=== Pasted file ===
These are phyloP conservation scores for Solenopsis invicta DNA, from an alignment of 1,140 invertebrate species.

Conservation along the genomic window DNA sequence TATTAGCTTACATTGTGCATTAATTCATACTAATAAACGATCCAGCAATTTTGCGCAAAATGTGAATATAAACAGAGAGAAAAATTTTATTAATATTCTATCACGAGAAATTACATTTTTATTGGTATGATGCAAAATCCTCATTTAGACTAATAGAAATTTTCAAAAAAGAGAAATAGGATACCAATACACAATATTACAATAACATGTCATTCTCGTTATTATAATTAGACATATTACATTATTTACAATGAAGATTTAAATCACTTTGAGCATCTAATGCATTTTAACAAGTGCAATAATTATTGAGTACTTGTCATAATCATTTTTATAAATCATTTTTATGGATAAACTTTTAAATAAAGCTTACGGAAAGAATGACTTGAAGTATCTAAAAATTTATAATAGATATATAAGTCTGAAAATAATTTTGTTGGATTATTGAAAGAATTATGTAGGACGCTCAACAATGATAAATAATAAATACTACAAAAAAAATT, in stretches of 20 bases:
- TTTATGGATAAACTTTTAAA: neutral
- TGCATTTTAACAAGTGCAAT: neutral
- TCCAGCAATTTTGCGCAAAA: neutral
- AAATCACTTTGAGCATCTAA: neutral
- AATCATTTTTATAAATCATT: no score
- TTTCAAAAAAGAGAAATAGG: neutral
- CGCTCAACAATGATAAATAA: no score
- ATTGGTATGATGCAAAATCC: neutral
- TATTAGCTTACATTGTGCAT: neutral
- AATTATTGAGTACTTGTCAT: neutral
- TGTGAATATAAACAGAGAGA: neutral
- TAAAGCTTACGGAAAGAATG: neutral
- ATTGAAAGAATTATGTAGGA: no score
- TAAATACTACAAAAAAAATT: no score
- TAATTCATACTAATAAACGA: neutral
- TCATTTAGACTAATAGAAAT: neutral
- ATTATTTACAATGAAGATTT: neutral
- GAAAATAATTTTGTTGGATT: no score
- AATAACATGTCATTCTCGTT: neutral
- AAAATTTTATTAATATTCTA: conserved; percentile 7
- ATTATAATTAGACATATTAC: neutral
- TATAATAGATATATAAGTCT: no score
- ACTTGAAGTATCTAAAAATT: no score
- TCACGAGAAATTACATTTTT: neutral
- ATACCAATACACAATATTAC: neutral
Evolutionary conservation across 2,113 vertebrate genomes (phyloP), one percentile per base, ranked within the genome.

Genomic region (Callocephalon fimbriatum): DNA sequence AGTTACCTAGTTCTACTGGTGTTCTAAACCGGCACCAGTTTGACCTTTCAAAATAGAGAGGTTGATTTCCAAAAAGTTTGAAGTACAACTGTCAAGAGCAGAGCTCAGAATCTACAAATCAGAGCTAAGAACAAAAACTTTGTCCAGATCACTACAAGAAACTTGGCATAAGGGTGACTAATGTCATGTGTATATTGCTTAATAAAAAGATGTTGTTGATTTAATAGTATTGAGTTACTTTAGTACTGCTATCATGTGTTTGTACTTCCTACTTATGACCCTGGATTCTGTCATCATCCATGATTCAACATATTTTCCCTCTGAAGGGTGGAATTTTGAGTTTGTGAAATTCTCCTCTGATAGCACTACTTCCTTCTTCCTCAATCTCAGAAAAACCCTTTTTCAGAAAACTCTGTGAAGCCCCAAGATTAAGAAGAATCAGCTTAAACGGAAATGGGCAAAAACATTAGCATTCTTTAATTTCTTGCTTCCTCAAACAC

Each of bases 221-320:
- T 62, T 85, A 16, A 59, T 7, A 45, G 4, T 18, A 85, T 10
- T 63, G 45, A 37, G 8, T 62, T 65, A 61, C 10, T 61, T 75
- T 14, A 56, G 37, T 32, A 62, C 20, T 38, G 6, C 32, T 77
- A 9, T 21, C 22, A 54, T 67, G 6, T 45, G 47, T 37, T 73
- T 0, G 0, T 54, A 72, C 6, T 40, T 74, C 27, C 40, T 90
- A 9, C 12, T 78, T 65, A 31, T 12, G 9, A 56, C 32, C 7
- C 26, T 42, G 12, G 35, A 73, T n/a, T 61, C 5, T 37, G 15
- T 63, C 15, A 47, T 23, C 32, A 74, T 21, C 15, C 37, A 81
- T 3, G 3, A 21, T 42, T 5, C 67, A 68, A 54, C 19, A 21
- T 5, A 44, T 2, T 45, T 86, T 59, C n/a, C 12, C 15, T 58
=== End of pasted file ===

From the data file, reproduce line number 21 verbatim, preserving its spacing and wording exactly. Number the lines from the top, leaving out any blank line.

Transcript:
- AATAACATGTCATTCTCGTT: neutral